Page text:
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Thayne Dutson

Thayne Dutson header image
Thayne Dutson: the ag sciences dean heads home to the ranch.
Thayne Dutson photo by Lynn Ketchum

It’s time to run my own cattle, said Thayne Dutson when he announced his retirement this year as OSU’s dean of the College of Agricultural Sciences.

Dutson has been dean of the college since 1993 and director of the Oregon Agricultural Experiment Station since 1987.

“It’s been quite a ride,” Dutson said, looking back on the roller-coaster years of Oregon’s economy, including the passage of Measure 5 that limited property tax and cut education funding, and the budget shortfalls that hit in 2002. Tough decisions had to be made, including closing some departments and refocusing others.

“You have to build a system that provides as much benefit as possible from the dollars you have,” Dutson said.

But despite the hard times and tough decisions, the college excelled.

Dutson oversaw significant growth of the college’s education and research roles, including expansion of the OSU Seafood Laboratory in Astoria—a partnership with the Seafood Consumer Center—and establishment of the Food Innovation Center in Portland, in collaboration with the Oregon Department of Agriculture. Also during his tenure, the college became home to a new Marine Mammal Institute and the western regional headquarters for the national Sun Grant program.

In 2006, OSU’s College of Agricultural Sciences was ranked number one in the nation among the top 100 federally funded U.S. universities in agricultural sciences for “citation impact of published research” in the field. Dutson himself is one of OSU’s most cited faculty members. As a food scientist, his work on enzymes and muscle-tissue biology and on techniques for studying muscle tissue continues to be widely quoted by colleagues across the country and around the world.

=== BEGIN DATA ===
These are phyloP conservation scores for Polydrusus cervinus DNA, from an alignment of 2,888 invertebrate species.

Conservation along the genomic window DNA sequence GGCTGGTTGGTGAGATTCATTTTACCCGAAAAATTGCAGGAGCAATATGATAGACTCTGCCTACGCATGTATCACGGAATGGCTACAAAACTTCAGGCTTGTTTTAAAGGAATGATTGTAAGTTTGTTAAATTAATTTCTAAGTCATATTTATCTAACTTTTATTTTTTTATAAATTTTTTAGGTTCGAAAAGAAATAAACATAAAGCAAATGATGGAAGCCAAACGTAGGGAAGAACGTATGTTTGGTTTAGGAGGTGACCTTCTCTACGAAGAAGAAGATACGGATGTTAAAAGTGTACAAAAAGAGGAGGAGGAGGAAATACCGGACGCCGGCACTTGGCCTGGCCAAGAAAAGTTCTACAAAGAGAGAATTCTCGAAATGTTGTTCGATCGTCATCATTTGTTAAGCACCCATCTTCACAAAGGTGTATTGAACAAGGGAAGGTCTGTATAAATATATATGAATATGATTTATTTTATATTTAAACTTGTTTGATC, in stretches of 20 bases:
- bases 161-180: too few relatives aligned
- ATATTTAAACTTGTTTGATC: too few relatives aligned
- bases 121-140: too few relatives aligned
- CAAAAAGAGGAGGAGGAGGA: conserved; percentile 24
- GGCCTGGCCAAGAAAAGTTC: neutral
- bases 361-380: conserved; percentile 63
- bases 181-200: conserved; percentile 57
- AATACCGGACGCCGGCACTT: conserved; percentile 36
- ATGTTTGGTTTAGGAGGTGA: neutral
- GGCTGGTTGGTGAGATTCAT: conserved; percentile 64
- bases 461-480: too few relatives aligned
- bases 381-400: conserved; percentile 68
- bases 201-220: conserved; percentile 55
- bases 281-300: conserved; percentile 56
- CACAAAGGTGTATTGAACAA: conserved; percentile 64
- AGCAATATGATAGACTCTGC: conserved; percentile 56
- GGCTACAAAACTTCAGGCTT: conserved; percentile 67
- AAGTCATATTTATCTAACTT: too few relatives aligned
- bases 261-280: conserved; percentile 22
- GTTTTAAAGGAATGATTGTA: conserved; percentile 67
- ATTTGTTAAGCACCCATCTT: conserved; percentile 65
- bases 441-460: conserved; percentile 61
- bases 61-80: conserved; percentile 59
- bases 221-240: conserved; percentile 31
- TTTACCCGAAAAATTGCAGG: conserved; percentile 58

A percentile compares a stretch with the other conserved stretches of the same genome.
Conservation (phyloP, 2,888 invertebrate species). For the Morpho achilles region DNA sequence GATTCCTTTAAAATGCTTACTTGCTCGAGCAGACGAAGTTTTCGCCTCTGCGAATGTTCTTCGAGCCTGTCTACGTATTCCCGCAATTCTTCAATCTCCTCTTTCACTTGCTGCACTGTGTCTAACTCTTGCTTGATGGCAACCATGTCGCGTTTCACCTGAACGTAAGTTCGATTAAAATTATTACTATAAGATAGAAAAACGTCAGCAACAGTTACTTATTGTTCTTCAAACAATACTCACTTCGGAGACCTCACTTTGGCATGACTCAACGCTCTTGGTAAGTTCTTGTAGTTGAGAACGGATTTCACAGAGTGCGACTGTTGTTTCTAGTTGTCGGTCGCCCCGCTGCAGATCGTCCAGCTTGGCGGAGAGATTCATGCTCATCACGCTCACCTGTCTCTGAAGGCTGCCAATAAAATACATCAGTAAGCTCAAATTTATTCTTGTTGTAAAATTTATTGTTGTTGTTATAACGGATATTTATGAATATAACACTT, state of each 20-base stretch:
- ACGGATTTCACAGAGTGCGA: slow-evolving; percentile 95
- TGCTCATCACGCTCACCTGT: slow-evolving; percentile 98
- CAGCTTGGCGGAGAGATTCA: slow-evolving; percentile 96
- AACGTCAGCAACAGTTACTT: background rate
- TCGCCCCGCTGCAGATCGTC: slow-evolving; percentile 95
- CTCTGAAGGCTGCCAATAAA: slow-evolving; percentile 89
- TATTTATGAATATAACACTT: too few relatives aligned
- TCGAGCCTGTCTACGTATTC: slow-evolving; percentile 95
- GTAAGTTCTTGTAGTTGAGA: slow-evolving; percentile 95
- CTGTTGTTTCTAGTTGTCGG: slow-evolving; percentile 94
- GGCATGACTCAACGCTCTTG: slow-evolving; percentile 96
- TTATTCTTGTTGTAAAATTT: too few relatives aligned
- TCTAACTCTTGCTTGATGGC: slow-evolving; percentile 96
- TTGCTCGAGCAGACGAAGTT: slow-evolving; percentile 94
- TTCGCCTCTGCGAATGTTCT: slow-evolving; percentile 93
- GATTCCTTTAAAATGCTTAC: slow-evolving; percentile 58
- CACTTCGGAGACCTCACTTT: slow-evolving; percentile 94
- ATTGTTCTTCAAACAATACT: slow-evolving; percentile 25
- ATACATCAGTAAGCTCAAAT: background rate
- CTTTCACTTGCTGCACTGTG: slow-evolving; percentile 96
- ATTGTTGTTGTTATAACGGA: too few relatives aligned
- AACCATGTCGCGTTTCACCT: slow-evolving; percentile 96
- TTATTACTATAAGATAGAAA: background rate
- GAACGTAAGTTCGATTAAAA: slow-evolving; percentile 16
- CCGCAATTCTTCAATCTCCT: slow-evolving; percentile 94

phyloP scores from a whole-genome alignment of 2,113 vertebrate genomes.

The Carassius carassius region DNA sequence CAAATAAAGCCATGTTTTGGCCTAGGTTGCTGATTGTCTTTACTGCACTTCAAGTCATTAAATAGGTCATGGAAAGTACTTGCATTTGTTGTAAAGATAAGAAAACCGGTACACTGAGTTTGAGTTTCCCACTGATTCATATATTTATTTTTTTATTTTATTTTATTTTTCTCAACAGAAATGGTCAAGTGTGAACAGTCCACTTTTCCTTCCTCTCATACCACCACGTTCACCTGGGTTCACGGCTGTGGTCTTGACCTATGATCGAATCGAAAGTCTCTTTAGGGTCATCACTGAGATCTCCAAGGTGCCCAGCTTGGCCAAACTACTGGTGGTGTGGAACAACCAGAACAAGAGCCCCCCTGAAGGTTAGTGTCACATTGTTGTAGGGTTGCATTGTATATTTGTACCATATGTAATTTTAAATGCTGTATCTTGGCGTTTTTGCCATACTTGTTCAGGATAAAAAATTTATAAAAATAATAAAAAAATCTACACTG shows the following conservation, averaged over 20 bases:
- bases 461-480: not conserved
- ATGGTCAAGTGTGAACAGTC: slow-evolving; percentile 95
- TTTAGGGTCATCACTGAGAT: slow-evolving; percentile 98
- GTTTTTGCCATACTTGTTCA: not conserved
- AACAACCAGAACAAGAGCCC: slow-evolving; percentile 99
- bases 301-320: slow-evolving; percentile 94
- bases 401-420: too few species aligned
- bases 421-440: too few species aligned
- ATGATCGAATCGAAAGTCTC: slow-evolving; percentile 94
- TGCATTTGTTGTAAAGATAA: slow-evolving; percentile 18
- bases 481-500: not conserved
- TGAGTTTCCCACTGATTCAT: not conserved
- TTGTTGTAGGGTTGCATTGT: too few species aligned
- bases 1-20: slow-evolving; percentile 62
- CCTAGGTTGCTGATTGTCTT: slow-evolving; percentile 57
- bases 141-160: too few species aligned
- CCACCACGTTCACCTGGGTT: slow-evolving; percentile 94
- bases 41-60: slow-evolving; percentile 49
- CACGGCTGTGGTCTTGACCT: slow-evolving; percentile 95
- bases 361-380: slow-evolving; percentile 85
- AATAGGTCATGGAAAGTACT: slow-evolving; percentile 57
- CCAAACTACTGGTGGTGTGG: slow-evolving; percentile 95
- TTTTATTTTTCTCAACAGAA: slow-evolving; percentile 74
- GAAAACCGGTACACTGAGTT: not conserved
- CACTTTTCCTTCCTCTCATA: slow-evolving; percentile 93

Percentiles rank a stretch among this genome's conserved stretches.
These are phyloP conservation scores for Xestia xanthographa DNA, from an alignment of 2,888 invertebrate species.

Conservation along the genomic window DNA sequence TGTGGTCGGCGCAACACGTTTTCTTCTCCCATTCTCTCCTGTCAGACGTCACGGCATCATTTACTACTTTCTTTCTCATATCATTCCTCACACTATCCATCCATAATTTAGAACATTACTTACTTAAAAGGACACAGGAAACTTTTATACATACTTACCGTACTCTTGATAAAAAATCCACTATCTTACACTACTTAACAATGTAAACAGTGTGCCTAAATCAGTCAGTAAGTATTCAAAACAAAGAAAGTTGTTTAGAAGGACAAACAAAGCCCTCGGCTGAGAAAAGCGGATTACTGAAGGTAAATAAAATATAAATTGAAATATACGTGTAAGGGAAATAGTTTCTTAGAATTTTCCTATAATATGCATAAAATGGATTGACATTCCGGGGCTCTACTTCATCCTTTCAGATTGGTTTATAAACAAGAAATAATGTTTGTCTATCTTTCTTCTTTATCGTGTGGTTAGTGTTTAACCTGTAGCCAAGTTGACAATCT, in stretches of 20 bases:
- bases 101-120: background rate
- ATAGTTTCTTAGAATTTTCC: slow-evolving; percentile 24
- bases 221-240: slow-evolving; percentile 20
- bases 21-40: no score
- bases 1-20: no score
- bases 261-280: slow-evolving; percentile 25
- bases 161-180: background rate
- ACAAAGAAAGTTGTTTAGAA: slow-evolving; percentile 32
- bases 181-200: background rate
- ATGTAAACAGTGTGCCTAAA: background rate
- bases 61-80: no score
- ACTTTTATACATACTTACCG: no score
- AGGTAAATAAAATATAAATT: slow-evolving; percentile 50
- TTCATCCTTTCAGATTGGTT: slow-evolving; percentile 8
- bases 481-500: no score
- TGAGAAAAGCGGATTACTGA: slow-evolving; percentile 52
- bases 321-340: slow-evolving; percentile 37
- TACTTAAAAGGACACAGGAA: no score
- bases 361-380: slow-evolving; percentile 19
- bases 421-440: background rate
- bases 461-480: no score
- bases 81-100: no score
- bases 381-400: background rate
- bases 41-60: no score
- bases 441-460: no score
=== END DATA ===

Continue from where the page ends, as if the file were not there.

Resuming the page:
Dutson was raised on a cattle and sheep ranch in Idaho that taught him two valuable life lessons: produce as much value as you can with what you have, and always strive for accountability, excellence, and balance. Following those two maxims, Dutson has gained a national reputation for measuring the benefits of the college’s programs.

“As soon as I arrived at OSU, I heard wonderful stories about the work of our researchers,” Dutson said. “I would write those stories down on scraps of paper along with notes about the economic, environmental, and social benefits drawn from the research.”

With the help of communications professor Gwil Evans and economic analysts in the college, Dutson’s scraps of paper grew into Oregon Invests!, a sophisticated system for measuring accountability and a national model for reporting results from agricultural research. The database contains hundreds of research and extension projects, each independently evaluated for its contribution to Oregon’s economy, environment, or social benefits. Collectively, the contribution of all those programs within the College of Agricultural Sciences contributes more than $213 million to Oregon’s economy each year.

“Although he has served during challenging economic times for higher education, Thayne has guided the College of Agricultural Sciences to sustained excellence both in discovery of new knowledge and in education and technology transfer. Our students on campus and the state’s many agricultural producers, food industries, and natural resource managers across the state are among the many beneficiaries,” said OSU President Ed Ray. “The college is in good shape; we’ve got excellent faculty and administrators and a culture that produces value,” Dutson said.

And the college’s contributions will continue.

Agricultural economist Bill Boggess will take the helm as interim dean, working closely with Dutson to ensure a smooth transition. Concurrently, OSU will initiate a national search for a new dean, according to Provost Sabah Randhawa. In the meantime, Dutson will continue to serve on a part-time basis as director of the western Sun Grant center until a new director is selected.

But after June 30, Dutson will be spending more time on his ranch near Sisters, horseback riding with his granddaughter and running his cows.